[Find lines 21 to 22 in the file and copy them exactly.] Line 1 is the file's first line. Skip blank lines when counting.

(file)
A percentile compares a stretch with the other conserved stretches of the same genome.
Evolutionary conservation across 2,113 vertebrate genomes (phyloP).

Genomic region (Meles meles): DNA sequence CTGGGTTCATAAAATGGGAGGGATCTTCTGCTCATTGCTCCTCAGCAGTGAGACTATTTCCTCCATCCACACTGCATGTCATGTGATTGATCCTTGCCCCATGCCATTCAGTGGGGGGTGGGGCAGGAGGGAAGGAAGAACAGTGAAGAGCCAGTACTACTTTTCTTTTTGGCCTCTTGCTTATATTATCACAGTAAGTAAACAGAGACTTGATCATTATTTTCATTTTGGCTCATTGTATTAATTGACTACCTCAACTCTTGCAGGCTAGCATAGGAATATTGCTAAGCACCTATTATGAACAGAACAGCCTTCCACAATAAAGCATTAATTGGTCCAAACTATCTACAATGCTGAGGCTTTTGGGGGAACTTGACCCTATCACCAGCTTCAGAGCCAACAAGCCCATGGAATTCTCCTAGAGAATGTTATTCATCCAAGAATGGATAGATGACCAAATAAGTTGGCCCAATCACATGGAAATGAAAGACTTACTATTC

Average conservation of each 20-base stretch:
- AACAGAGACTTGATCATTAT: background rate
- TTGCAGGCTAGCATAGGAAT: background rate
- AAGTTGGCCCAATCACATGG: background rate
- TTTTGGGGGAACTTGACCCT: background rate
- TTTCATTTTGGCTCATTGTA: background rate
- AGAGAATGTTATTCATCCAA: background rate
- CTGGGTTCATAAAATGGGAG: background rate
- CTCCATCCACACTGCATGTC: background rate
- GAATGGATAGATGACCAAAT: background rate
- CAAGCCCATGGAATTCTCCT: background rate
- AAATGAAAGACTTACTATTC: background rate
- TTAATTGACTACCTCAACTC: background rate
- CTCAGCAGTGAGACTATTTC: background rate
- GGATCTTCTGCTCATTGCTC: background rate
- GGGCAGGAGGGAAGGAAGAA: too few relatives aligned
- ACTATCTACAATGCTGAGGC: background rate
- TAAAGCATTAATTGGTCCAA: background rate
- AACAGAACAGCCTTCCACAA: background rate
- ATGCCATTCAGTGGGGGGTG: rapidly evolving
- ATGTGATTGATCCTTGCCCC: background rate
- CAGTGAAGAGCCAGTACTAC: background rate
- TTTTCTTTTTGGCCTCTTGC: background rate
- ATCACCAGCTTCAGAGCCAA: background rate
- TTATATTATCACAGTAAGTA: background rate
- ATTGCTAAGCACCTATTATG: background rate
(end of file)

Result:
- TAAAGCATTAATTGGTCCAA: background rate
- AACAGAACAGCCTTCCACAA: background rate